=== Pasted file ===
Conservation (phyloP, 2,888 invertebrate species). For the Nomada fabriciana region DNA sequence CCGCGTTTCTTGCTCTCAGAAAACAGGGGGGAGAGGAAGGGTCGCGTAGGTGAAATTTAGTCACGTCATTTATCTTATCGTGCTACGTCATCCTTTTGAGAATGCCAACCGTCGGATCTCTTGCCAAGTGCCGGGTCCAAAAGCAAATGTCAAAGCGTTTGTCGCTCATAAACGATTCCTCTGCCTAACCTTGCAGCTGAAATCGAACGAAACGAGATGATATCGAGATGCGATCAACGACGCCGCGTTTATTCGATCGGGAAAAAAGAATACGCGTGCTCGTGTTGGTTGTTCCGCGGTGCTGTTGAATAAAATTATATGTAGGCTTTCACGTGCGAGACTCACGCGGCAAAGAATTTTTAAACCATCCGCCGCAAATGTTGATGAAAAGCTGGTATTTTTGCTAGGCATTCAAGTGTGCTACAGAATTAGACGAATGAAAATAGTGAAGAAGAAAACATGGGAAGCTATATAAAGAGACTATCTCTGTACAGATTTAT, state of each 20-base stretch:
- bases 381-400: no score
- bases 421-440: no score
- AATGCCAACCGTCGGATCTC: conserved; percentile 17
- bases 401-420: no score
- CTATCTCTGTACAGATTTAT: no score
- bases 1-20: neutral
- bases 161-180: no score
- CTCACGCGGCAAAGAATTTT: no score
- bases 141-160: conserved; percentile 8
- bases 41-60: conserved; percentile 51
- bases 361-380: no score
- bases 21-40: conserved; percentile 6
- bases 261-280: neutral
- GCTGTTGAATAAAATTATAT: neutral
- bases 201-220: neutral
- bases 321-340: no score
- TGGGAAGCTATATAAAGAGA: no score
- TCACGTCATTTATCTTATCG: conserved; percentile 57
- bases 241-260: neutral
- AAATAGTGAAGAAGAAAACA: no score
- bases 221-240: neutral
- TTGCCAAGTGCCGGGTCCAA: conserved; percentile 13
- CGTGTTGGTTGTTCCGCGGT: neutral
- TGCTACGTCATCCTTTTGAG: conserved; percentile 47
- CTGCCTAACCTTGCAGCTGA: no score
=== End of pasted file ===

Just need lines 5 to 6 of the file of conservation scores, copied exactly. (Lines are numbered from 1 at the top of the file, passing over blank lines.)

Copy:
- bases 401-420: no score
- CTATCTCTGTACAGATTTAT: no score